In the last part of the questionnaire, participants were asked to provide an overall score on a seven-point Likert scale to the guidelines’ completeness, clarity, and relevance. Fig. 5 shows the frequency of scores for completeness, clarity, and relevance with their respective medians indicated as a vertical dashed line.

Fig. 5: Relevance, clarity, and completeness ratings

Overall, more than 92% of the participants reported positive quality scores (between 5–7 on the seven-point Likert scale). 95.5%, 92.2%, and 96.6% of participants reported positive scores regarding completeness, clarity, and relevance. No participant said a score below three points. In the textual remarks, there were positive sentiments that mirror the positive scores, for example:

“Broad implementation of guidelines such as these is ESSENTIAL for advancing MDE technologies and research!” [P13]

In the textual feedback, there were also some negative comments concerned with the guideline clarity:

“In terms of clarity, the questions use some abstract terms, in particular sharing. I was somehow confused by this term since sharing MDE artifacts may be associated with a research paper or not. Specially when the artifact is produced in an industrial context.” [P58]

Overall, these findings indicate that the guideline set for MDE artifact sharing was seen as reasonably complete, relevant, and clear. However, there is still room for improvements, such as a need for practices considering particular artifacts, stakeholders, and circumstances in which artifacts are produced (e.g., industry, academia).

Main Finding #4: The surveyed MDE experts assess the completeness, relevance, and clarity of our guidelines largely positive, with between 92.2% and 96.6% positive scores in each dimension. We identified a number of improvement opportunities.


Implications for artifact authors: These guidelines have been designed as a toolkit to support researchers in creating, sharing, and maintaining artifacts in MDE research. The priority levels rank practices so that authors can focus on addressing them by relevance. Moreover, the top 10 issues reported by MDE experts can also indicate frequently encountered problems in MDE research and drive the authors’ efforts to mitigate them.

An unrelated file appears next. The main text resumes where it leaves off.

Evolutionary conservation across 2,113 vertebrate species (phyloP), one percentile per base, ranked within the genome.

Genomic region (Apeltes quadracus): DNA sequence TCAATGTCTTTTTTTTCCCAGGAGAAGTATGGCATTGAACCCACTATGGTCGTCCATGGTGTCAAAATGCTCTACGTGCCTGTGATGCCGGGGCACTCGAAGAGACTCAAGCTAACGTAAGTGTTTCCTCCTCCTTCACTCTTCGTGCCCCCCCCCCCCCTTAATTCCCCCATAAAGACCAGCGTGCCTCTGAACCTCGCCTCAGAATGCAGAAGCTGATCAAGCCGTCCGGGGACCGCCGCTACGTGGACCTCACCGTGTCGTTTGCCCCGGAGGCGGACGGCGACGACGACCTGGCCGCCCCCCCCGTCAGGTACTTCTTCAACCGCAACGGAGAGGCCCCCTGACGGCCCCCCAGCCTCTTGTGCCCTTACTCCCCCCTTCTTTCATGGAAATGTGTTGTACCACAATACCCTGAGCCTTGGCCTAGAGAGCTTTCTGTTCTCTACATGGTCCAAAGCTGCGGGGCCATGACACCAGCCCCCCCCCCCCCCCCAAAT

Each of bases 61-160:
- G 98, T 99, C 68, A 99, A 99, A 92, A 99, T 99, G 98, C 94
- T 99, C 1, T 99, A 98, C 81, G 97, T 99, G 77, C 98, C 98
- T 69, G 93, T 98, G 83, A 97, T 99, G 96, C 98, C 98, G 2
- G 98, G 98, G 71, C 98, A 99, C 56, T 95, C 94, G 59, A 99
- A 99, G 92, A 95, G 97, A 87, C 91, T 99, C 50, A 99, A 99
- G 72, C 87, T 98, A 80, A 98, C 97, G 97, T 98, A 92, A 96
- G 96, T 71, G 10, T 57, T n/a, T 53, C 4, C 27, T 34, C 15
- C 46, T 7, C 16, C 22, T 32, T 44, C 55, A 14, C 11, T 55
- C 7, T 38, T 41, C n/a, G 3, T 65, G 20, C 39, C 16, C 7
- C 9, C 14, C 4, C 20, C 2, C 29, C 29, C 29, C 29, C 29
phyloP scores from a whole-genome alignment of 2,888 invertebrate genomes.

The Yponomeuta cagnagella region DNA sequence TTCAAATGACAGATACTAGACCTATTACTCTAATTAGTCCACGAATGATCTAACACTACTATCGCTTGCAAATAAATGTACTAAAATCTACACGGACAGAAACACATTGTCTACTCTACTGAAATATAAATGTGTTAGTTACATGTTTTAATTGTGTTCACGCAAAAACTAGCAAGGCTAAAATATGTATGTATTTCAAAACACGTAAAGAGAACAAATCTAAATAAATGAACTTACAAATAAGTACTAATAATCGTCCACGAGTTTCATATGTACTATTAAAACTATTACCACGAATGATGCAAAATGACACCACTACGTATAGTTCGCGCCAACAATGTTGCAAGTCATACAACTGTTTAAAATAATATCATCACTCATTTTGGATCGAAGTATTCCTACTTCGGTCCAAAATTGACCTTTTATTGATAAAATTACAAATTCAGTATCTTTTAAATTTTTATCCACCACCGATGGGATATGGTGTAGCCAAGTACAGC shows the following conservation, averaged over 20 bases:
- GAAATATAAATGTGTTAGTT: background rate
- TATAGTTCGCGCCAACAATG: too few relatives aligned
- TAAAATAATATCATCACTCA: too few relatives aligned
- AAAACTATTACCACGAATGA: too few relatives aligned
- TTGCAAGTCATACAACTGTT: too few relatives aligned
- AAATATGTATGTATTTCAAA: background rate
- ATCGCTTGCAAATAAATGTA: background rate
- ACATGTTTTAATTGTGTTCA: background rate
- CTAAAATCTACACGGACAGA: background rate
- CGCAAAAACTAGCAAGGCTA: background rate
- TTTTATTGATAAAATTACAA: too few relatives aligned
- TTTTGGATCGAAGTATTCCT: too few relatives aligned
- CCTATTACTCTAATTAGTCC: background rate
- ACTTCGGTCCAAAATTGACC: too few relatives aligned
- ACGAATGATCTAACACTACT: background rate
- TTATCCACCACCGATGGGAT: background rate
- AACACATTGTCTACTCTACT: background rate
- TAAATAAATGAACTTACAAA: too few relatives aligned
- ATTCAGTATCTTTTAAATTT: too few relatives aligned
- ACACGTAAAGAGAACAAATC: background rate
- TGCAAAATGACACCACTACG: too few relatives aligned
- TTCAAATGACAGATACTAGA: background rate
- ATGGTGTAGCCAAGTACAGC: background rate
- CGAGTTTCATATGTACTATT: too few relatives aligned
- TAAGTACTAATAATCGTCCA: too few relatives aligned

Implications for artifact evaluation organizers and reviewers: As previous surveys have shown [15], [54], the lack of consensus on quality standards and discipline-specific guidelines for RDM opens the opportunity for subjectiveness. This work complements other initiatives, such as the ACM SIGSOFT Empirical Standards, by providing domain-specific guidelines that aid MDE artifacts review. However, due to the lack of explicit agreement between participants, the current form of this guideline set is not intended to represent “The” definite list of best practices. Nevertheless, it can kick off the creation of venue-specific recommendations, quality criteria, or lists of frequently asked questions for MDE research artifacts.

Improvement opportunities: From the participants’ feedback, there is still room for improvement, such as considering privacy-preserving techniques for artifact sharing in industrial research as an extraordinary practice; and establishing viewpoint-specific practices for artifact stakeholders (e.g., users, open-source contributors, AEC reviewers, industrial practitioners/researchers).


Artifact sharing is known to be helpful for researchers and practitioners to build upon existing knowledge, adopt novel contributions in practice, and increase the chances of papers receiving citations. In MDE research, there is an urge for artifact sharing and large open datasets and confidence measures about their quality, especially with the broader interest of the MDE community in AI-based techniques. This blog post briefs the finding of a MoDELS’21 paper that introduces a set of quality guidelines specifically tailored for MDE research artifacts.

These guidelines set is formed by various MDE-specific research recommendations for artifact sharing. These practices are suggested as answers to factual questions that researchers can use to systematically think about concerns in MDE artifact sharing and provide directions to additional improvements.

In a poll among 90 MDE experts, more than 92% positively assessed these guidelines’ clarity, completeness, and relevance and reported priority levels that can support decision-making in the creation, sharing, reuse, and evaluation of MDE research artifacts. The complete set of generic practices, MDE-specific guidelines, and factual questions [39]–[41] are avaliable on the project website

The authors envision several future directions for this work, such as:

  • Investigate when (e.g., artifact type, development stage) and for whom (e.g., viewpoints) a practice should be essential, desirable, or unnecessary.
  • Investigate whether other aspects (e.g., gender and previous experiences) may impact the priority of the guidelines.
  • Experiment with the aforementioned methodology in other fields, such as software product line engineering, where there is a need for consolidated community benchmarks [62].